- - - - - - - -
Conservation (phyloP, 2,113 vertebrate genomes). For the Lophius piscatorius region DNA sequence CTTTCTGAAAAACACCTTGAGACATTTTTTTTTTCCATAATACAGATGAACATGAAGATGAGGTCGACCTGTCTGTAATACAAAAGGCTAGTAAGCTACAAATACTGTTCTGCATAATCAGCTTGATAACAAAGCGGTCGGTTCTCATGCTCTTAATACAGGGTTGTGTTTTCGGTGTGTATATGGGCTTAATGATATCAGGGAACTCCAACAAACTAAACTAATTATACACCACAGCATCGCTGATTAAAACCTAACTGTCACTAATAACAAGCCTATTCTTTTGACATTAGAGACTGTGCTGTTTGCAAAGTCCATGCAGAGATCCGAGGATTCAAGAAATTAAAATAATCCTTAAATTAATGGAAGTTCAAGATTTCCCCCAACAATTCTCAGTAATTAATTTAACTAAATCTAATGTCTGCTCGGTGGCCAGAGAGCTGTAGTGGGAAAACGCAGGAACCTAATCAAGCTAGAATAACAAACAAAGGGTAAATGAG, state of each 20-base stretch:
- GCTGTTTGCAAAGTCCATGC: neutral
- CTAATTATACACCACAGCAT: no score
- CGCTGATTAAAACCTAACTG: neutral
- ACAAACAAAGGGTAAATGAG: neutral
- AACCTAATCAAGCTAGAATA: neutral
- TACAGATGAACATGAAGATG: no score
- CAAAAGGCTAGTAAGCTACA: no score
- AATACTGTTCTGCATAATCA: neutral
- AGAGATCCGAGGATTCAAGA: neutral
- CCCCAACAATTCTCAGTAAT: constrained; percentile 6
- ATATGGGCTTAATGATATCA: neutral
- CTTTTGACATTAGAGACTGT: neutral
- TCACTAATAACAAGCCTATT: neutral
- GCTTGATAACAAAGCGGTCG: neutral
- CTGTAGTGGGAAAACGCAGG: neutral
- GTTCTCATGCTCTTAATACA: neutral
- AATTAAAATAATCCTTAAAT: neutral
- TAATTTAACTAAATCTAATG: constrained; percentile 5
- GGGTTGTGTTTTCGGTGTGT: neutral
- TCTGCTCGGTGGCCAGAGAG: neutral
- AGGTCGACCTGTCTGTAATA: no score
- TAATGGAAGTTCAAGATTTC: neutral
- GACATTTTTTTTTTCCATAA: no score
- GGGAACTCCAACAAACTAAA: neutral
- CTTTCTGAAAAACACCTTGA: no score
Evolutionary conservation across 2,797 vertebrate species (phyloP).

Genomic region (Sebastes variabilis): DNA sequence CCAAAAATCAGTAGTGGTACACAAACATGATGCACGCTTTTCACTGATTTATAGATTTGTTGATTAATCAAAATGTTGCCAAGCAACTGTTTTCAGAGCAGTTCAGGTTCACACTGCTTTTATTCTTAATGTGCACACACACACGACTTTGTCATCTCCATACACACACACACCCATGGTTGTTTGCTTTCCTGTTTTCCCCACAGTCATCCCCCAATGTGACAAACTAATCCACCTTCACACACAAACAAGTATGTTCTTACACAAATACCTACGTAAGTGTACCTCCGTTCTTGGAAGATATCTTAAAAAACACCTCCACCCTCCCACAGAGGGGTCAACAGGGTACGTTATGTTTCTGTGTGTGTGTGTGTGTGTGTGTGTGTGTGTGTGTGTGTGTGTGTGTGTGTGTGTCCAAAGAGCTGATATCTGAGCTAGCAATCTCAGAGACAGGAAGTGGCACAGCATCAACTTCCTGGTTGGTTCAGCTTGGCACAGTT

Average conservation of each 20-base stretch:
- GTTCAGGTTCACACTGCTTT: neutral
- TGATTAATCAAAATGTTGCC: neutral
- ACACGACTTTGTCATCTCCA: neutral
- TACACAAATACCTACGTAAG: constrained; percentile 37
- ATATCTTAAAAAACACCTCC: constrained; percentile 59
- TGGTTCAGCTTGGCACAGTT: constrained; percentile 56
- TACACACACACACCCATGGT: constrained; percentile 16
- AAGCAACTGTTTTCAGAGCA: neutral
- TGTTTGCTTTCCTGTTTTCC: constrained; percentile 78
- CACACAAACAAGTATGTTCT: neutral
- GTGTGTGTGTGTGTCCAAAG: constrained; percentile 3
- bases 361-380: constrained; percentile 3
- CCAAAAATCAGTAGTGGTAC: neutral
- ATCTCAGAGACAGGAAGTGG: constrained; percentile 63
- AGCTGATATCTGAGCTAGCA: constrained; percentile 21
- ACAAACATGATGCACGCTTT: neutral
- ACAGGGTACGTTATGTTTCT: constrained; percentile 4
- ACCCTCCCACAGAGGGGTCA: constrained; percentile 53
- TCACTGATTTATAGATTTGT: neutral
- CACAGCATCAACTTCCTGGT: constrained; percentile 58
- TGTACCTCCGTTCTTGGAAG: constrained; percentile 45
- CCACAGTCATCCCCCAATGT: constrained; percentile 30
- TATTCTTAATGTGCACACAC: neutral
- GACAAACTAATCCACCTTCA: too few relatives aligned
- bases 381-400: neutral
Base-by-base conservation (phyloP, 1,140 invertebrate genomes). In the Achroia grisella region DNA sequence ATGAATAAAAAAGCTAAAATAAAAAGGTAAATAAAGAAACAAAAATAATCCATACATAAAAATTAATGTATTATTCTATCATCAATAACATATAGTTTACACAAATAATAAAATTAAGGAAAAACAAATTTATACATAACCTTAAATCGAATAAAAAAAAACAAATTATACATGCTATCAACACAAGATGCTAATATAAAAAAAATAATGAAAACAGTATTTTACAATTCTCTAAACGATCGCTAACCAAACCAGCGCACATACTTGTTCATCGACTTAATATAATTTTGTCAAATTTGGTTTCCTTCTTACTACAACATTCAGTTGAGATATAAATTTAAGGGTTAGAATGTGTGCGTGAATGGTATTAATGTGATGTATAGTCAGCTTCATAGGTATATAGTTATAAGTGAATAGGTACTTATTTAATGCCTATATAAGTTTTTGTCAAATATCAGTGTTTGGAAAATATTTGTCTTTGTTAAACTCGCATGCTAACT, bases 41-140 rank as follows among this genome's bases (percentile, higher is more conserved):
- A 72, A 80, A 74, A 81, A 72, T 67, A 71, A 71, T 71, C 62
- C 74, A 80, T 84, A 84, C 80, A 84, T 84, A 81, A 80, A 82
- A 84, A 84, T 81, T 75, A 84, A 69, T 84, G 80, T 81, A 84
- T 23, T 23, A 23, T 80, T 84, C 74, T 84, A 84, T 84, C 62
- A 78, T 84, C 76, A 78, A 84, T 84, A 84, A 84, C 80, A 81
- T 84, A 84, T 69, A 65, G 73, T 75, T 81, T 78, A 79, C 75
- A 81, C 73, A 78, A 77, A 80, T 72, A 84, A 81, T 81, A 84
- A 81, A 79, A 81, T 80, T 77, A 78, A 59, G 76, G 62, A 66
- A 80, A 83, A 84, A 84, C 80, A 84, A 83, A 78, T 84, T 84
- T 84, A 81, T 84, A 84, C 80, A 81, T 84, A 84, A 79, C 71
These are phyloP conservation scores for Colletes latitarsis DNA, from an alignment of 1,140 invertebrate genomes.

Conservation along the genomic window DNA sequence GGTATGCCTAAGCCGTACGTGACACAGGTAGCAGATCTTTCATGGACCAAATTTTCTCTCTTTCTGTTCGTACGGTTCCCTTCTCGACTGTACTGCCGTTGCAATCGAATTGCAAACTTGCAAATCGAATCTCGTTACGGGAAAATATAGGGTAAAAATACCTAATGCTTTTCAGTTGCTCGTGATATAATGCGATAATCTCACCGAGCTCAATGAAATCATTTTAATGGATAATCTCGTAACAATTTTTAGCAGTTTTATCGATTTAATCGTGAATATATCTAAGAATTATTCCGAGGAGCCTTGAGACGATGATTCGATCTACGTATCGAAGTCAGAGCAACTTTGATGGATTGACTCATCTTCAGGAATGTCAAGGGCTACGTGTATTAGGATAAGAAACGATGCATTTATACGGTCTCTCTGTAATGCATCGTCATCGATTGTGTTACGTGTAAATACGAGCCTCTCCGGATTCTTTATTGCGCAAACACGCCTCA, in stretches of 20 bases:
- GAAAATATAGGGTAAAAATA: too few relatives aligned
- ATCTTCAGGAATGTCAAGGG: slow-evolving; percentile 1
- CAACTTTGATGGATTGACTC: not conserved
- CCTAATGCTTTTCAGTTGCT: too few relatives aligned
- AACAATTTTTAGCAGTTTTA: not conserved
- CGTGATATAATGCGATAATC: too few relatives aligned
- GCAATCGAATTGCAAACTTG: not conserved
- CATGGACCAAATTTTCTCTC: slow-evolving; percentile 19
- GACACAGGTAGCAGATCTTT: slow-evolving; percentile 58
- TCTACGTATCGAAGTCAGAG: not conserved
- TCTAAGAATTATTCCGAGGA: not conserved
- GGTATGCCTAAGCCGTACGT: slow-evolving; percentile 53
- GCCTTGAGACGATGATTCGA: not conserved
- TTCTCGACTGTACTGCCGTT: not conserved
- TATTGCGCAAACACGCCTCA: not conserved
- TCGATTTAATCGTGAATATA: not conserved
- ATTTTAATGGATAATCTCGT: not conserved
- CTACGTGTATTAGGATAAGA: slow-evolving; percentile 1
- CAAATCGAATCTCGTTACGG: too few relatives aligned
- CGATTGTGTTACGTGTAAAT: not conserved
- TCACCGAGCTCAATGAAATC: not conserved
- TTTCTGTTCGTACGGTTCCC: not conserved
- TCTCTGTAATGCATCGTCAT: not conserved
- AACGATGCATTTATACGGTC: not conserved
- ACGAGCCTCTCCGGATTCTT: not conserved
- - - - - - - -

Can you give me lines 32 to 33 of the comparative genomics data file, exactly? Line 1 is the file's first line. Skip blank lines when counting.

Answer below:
- ACACGACTTTGTCATCTCCA: neutral
- TACACAAATACCTACGTAAG: constrained; percentile 37